CNN  — 

Wisconsin Gov. Tony Evers on Monday formally certified Joe Biden’s victory, signing the paperwork to award the state’s 10 electoral votes to the President-elect after a recount in Wisconsin’s two most populous counties.

“Today I carried out my duty to certify the November 3rd election, and as required by state and federal law, I’ve signed the Certificate of Ascertainment for the slate of electors for President-elect Joe Biden and Vice President-elect Kamala Harris,” Evers, a Democrat, said in a statement. “I want to thank our clerks, election administrators, and poll workers across our state for working tirelessly to ensure we had a safe, fair, and efficient election.”

MAP: See 2020 election results

The governor signed the papers shortly after the Wisconsin Elections Commission finalized the statewide results. Biden’s victory was affirmed after the Trump campaign-requested recount in two counties.

Though President Donald Trump’s campaign has pledged to further challenge the state’s results in court, the governor’s certification stands as a significant blow to Trump’s long-shot attempts to overturn election results in several states, including Wisconsin.

Election officials have now certified results in a number of other close states Trump had launched legal battles in, including Georgia, Michigan, Pennsylvania, Nevada and Arizona, which certified its results earlier Monday.

Included among the Trump campaign’s efforts in Wisconsin was a request to election officials in Dane County to throw out tens of thousands of absentee ballots. The county’s bipartisan panel of canvassers unanimously rejected that move.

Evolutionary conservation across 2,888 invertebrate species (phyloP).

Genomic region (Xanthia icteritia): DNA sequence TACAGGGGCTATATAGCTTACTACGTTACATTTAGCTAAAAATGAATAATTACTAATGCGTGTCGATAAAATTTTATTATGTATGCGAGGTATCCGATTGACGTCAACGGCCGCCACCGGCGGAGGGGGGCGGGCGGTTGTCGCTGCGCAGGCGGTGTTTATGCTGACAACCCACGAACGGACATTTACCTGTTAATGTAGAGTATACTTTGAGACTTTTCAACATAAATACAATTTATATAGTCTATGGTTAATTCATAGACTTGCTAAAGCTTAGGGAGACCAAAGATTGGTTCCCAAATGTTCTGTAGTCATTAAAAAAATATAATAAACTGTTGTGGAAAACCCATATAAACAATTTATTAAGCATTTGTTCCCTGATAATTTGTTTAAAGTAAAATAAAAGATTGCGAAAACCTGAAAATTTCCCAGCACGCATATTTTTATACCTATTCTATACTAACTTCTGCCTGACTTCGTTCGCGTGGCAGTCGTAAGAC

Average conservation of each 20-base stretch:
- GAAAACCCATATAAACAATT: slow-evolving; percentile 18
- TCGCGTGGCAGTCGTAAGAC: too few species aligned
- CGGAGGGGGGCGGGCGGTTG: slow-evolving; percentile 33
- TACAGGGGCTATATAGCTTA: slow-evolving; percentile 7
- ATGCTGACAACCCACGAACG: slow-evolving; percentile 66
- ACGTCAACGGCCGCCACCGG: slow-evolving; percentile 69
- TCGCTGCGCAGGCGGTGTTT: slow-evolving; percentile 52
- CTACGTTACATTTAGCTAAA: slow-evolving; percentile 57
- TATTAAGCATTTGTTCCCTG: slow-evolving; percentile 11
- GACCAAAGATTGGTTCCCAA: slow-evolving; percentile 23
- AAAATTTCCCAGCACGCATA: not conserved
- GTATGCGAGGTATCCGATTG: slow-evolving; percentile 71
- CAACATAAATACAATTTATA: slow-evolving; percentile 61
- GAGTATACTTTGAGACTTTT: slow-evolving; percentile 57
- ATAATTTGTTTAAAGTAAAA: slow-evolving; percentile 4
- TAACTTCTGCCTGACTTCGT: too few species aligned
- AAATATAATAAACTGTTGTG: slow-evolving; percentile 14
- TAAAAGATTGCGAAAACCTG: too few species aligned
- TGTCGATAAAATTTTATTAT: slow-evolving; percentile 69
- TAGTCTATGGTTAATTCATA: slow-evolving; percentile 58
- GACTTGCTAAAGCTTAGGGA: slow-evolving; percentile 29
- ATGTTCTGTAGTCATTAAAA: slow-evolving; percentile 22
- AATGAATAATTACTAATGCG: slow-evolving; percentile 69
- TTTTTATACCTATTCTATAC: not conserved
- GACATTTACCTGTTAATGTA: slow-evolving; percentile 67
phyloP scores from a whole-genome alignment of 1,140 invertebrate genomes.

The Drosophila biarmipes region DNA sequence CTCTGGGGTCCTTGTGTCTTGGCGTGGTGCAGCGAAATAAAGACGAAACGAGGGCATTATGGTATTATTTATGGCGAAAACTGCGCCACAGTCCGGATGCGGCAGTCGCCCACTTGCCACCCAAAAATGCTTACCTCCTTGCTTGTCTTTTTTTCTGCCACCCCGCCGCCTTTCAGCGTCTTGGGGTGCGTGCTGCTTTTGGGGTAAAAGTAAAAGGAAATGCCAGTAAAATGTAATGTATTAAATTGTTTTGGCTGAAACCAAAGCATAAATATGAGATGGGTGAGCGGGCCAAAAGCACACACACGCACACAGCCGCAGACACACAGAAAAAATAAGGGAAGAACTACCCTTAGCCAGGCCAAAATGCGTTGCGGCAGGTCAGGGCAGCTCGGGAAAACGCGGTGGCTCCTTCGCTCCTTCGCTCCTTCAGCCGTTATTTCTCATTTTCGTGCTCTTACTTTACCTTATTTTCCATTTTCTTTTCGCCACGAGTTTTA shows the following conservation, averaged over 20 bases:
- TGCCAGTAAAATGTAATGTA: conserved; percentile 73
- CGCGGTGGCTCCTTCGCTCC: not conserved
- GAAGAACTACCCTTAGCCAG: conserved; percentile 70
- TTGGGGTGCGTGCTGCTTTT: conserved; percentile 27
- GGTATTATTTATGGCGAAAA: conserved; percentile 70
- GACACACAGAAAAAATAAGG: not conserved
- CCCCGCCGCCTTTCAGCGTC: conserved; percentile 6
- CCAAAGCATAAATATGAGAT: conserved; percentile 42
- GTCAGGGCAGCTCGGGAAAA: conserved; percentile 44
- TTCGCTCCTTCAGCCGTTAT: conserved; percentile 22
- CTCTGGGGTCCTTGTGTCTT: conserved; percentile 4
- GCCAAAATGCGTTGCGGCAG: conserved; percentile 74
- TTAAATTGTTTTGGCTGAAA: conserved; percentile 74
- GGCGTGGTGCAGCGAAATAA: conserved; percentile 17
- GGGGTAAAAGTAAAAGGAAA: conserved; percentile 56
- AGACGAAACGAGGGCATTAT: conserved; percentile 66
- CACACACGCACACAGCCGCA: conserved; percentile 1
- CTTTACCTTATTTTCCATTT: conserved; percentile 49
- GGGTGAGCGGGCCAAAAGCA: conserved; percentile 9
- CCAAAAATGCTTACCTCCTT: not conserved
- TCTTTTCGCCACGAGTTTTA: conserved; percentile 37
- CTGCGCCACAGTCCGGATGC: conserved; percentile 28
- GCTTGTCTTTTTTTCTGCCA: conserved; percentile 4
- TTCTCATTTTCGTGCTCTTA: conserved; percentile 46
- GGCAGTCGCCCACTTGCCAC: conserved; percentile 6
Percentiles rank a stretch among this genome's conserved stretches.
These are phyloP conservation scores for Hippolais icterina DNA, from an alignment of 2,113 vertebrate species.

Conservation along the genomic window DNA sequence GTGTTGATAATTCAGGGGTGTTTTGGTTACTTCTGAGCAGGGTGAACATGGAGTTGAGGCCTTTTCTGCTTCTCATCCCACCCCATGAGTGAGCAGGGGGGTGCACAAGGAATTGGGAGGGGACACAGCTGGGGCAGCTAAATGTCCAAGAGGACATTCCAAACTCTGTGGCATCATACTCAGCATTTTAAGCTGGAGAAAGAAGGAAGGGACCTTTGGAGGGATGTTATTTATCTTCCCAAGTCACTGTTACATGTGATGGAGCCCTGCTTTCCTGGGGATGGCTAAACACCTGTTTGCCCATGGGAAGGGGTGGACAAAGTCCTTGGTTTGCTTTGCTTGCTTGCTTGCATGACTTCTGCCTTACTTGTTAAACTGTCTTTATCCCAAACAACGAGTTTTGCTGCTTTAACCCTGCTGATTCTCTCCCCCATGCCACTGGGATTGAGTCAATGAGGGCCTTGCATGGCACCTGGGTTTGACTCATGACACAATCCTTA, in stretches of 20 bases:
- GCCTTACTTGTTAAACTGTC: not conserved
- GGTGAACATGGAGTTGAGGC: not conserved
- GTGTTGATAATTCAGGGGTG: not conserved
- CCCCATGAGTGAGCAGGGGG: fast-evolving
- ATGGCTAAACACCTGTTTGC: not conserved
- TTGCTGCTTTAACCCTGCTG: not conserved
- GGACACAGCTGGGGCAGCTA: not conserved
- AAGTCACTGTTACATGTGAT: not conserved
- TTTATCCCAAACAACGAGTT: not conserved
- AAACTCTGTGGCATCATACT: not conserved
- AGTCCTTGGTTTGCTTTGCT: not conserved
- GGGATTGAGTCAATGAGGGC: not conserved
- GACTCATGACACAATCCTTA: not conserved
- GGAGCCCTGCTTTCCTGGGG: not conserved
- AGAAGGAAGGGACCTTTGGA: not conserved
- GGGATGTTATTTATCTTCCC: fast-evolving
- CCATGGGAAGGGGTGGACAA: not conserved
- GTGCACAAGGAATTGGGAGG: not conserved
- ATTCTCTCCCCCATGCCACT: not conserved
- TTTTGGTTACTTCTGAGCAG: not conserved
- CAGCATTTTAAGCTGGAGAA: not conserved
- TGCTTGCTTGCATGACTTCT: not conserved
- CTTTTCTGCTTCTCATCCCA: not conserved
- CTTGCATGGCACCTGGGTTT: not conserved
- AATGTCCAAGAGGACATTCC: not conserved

Dane County’s recount, which was completed on Sunday, showed Biden won by 181,340 votes as the President-elect’s lead narrowed by 45 votes.

On Friday, Biden saw a net gain of 132 votes as part of a recount in Milwaukee County.

Wisconsin Attorney General Josh Kaul blasted the Trump campaign on Monday for what he called a “disgraceful Jim Crow strategy” to disenfranchise Black voters during the recounts in the state.

“It’s clear that President Trump and his representatives used the recount to seek after-the-election changes to the rules. Those changes would result in tens of thousands of votes, if not more, being thrown out – and the President’s representatives have only sought to have those changes applied to votes cast in our two most populous counties, in which the majority of Black Wisconsinites live,” Kaul said in a statement.

“I have every confidence that this disgraceful Jim Crow strategy for mass disenfranchisement of voters will fail,” the statement read. “Wisconsin elections are decided by the will of the voters, not post-election legal maneuvering.”

This story has been updated with additional developments Monday.